But that's still way below 78% for all Israeli adult males. In any case, these Haredim aren't becoming engineers and lawyers but working at the bottom rungs of the labor ladder, exactly the kind of jobs Israel does not need if it is to remain a modern, productive economy. There's no sign the core of Haredi society is ready to abandon the ideal of a "society of learners" that has emerged over the last decades.
Conventional economic incentives that strike at the heart of the Haredi ethos don’t work in a society operating outside the norms of the modern world. An economist conducting a cost-benefit analysis would have no trouble deciding between Torah study and poverty, as is life in the ultra-Orthodox world, and a "normal" life of work and the material benefits it brings
But Haredi man sees himself in very different terms that no economist's calculus can possibly capture. The two sides are intellectually unbridgeable. One small example of this is the high birthrate among Haredim, which they believe to be fulfilling a religious requirement even if it practically means consigning themselves to even deeper poverty.
Haredi leaders like to portray the demand that their communities more fully participate in life of Israeli society as a mean-spirited, perhaps even anti-Semitic, attack on their community. Even if that were true, they can hardly complain: The Haredi world disparages secular culture and values, so it is in no position to complain if the animosity is returned.
Sincere in defense through Torah
But the real reason Israel needs to reform the Haredi world is that we have no choice.
No economy can be in a position where a large and growing minority of the population is living off the work of the rest. As part of their intellectual disconnect, most Haredim probably believe in their hearts that they are making a contribution to the state by providing for its spiritual defense and substance through Torah study. The rest of us don't buy it and, of course, the money to fund that learning isn't raining down from heaven or rising up from a page of Gemara -- it's being generated from the labor and enterprise of their fellow Israelis.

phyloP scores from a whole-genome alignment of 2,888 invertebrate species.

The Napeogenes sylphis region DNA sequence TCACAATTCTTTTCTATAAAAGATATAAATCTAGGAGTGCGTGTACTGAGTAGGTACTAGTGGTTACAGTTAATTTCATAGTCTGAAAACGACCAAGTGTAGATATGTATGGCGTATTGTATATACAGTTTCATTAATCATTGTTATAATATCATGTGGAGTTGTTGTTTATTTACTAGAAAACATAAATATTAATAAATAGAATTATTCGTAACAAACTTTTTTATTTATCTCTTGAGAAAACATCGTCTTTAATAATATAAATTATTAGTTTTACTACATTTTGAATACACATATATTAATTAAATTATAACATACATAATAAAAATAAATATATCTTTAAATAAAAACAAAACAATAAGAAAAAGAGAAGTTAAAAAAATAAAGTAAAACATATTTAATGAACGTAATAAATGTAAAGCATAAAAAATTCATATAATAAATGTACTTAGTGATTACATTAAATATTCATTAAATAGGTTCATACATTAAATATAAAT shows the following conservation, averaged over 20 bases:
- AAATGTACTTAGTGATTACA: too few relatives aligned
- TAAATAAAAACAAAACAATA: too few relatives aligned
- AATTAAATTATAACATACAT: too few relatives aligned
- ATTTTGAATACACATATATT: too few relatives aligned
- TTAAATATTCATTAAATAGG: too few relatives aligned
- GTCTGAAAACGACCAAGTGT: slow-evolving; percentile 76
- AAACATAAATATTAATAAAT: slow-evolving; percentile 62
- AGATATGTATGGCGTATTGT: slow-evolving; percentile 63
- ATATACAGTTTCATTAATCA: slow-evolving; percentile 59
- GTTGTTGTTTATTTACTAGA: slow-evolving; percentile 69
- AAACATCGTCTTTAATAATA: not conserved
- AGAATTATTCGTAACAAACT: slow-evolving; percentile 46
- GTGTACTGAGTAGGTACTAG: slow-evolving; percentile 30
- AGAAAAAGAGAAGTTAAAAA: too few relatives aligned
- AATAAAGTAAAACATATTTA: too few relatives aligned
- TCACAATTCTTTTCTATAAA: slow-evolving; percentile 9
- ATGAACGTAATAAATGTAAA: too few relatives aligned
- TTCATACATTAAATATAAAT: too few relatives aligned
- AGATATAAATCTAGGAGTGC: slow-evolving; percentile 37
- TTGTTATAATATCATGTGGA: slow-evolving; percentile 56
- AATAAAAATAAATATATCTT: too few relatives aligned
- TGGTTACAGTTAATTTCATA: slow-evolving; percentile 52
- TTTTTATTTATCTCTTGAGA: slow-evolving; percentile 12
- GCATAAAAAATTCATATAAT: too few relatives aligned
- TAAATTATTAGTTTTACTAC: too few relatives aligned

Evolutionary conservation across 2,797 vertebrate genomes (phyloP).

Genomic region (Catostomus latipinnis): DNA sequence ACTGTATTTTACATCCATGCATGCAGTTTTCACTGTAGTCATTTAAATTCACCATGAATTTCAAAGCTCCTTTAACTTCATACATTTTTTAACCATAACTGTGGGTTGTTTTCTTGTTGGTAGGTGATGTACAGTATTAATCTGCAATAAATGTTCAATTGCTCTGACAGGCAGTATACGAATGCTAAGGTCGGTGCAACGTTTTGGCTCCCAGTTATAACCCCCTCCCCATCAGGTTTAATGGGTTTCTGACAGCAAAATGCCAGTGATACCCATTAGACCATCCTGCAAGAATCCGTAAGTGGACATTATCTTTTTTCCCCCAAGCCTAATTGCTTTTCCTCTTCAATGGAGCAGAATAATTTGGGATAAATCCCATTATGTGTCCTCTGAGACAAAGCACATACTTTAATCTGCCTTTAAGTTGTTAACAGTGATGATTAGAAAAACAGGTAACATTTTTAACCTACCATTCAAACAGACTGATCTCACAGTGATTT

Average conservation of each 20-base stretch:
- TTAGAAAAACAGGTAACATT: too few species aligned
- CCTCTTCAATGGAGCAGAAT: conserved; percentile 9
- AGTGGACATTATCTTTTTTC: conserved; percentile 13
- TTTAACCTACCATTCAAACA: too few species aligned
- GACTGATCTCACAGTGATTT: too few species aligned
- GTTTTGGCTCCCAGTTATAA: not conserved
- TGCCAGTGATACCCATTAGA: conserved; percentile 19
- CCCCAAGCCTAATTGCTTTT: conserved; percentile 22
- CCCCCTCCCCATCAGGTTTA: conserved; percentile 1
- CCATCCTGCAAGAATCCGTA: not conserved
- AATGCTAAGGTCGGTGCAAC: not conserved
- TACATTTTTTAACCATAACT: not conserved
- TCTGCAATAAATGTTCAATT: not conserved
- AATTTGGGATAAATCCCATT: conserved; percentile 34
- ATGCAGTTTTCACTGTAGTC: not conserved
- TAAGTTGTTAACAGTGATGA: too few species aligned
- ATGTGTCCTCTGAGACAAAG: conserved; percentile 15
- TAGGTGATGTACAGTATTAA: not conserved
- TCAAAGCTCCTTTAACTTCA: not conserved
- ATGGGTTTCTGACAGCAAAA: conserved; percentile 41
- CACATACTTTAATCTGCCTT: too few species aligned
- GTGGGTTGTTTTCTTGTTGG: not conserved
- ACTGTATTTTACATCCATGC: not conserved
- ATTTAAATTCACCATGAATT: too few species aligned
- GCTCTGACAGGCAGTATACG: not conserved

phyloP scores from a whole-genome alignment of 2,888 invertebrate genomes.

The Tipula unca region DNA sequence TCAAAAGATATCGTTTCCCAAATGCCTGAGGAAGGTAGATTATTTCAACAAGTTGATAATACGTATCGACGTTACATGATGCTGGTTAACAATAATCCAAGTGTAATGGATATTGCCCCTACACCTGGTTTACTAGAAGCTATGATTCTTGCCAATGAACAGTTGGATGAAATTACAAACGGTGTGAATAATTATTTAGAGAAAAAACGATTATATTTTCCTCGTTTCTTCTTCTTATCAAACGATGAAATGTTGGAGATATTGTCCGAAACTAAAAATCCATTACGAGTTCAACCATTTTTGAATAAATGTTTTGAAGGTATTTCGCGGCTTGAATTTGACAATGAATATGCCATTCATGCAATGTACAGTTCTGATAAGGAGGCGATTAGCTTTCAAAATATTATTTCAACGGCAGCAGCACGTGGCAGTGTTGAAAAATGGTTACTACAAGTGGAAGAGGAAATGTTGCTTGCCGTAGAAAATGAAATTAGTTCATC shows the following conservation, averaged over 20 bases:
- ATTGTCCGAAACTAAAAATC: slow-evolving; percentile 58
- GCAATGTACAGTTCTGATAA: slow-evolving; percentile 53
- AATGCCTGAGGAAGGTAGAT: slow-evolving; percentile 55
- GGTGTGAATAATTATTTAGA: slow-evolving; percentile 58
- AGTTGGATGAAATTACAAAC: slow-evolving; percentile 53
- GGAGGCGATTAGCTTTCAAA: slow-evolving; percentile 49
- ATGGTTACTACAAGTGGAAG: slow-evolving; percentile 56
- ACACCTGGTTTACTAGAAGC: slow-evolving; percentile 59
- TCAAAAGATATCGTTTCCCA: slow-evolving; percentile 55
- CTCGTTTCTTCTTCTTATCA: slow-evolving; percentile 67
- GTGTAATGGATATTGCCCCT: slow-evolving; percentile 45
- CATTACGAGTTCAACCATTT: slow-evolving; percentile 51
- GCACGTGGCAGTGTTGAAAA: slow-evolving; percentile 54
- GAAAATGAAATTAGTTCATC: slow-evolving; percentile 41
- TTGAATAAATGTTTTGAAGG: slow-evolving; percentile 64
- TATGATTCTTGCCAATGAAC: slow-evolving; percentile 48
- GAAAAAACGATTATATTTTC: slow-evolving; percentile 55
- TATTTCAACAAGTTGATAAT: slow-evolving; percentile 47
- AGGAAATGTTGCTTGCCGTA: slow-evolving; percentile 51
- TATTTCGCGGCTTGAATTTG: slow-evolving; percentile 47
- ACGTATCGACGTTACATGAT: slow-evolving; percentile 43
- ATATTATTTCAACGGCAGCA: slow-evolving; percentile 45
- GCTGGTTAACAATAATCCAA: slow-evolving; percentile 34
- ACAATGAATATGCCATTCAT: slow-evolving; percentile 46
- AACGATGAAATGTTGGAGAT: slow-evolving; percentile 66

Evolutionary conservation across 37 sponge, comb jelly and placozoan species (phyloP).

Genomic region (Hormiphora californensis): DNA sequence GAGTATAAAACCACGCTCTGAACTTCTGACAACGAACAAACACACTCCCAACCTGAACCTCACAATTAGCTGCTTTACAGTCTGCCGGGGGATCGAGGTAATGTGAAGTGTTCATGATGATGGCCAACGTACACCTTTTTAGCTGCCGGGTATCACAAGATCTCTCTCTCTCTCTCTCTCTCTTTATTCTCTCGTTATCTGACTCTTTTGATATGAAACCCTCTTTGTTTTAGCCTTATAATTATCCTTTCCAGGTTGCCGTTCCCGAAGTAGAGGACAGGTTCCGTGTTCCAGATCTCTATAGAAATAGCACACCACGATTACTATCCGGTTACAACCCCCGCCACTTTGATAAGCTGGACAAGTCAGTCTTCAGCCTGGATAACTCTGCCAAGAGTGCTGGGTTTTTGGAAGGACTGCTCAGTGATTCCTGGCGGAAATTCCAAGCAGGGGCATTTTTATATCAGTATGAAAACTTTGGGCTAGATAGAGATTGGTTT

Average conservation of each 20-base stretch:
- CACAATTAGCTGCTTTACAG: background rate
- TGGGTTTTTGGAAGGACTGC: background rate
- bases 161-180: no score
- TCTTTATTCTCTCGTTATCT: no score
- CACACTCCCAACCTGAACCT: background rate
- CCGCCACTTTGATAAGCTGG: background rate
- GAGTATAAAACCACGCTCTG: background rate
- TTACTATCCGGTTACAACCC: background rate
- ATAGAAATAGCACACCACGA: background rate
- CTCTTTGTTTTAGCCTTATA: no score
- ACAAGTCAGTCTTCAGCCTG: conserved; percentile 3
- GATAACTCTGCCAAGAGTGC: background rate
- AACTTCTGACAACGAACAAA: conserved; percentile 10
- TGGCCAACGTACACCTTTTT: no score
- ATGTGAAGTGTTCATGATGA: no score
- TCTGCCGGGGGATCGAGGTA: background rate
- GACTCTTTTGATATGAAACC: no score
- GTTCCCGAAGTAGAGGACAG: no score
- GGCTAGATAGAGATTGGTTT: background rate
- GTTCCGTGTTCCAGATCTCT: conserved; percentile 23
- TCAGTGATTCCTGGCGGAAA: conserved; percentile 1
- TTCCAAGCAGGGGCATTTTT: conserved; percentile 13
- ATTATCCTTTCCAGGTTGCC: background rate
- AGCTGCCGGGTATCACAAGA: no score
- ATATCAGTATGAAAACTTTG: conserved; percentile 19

Because of the high Haredi birthrate, there are going to be a lot fewer working Israelis to carry the weight of those who don't. A 2013 study by the National Economic Council predicts that the percentage of Israel's "highly skilled" population -- namely non-Haredi Jews -- entering the labor force will fall from 71% to just 53% by 2029.
Israeli Arabs will account for a lot of that decline in skills, but Haredim will be contributing their fair share, too. Unlike Israeli Arabs, the ultra-Orthodox are becoming less educated over time: According to the Taub Center for Social Policy Studies while 15.1% of Haredi men aged 45-64 had an academic degree in 2008, only 7.5% of younger Haredi males did. How can Startup Nation survive?
Israel faces an immense challenge that won't be fixed by simple economic and curriculum reforms to gently push the Haredim into the workforce. They won't do nearly enough. As difficult and uncomfortable as it is to contemplate, nothing less than a culture war has to be waged and the battleground will be in the schools and over army service.
Contrary to what Haredi leaders assert, secular Israel doesn't have the heart to engage in such a battle, as evidenced by how quickly the "equal burden" campaign disappeared from the national agenda. But to refrain from fighting now will consign our children – both secular and Haredi – to a bleak future.